As the Toronto Maple Leafs and its legion of fans prepare to celebrate the club’s Centennial season, the franchise unveiled a new logo tonight that will serve as the team’s primary mark beginning with the 2016-17 season. The logo, introduced to fans in tonight’s episode of ‘The Leaf: Blueprint’, was inspired by the classic Maple Leaf worn by the team from the 1940’s to the 1960’s, regarded by many as the most iconic and popular logo in team history.
“As an organization, we wanted to get back to our roots, when Conn Smythe first changed the team logo to the Maple Leaf in 1927,” said Brendan Shanahan, Toronto Maple Leafs President and Alternate Governor. “Inspired by the badge that he and his fellow Canadian soldiers wore during World War I, Smythe wanted his team to wear the badge with ‘honour, pride and courage. This is our goal for the next chapter in Leafs history. We are committed to restoring the Toronto Maple Leafs to a proud and prominent place and this classic logo will connect the team’s championship legacy with an exciting and proud future for our players, our city and for our fans.”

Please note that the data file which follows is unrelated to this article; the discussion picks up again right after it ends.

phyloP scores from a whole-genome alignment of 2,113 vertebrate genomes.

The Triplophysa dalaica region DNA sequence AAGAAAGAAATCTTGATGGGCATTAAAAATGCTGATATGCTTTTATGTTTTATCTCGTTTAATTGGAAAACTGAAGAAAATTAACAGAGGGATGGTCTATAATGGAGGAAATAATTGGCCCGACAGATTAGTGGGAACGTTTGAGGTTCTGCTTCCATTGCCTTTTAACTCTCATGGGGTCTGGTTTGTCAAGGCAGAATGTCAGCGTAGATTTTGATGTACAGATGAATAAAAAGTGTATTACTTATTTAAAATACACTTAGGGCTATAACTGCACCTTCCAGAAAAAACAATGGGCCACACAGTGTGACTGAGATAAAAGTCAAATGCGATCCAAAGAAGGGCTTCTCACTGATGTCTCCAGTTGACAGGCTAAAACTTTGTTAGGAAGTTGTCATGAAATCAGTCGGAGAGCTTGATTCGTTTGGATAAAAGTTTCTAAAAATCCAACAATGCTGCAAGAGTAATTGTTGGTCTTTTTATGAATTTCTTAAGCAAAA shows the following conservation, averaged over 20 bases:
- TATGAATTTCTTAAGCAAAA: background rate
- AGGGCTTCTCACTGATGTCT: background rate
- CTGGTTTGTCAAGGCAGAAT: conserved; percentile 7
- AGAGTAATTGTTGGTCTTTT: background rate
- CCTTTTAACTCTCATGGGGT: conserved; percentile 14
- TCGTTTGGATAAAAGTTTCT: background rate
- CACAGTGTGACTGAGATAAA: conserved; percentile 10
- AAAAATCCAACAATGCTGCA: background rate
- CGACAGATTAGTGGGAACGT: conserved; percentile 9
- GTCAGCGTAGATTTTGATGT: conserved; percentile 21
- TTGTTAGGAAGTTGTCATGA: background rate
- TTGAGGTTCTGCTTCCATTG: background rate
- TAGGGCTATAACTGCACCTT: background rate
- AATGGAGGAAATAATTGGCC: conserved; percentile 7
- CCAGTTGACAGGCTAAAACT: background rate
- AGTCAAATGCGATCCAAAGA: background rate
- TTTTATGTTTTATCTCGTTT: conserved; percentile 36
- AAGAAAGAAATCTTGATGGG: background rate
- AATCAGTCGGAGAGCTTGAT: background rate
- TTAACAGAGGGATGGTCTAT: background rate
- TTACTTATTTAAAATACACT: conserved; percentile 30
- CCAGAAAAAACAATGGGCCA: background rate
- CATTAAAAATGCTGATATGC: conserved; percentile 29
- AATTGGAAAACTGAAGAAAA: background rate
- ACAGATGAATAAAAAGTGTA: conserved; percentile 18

Inspired by the classic Leafs logo of the 1940’s to 1960’s, the club’s new mark has a number of design characteristics that distinguish it, including:
•The new Maple Leaf has 31 points, a nod to the year 1931 and a defining moment in team history with the opening of Maple Leaf Gardens. The new logo maintains a strong connection to the classic Leafs logo of the past while offering a fresh take on it for the future.
•The new badge contains a total of 17 veins, representing the year the franchise was founded (1917), and includes 13 veins at the top of the crest to commemorate the club’s Stanley Cup Championships.
•The outline, seen in the most recent version of this Maple Leaf from 1963-67, has been removed to create a cleaner, bolder look.
The Maple Leafs will unveil the team’s new uniforms incorporating the logo at the 2016 NHL Draft to be held June 24-25 in Buffalo, New York.
In keeping with past traditions, the Toronto Marlies will also adopt the Maple Leaf’s new mark which will incorporate the historic Marlies crown into the logo.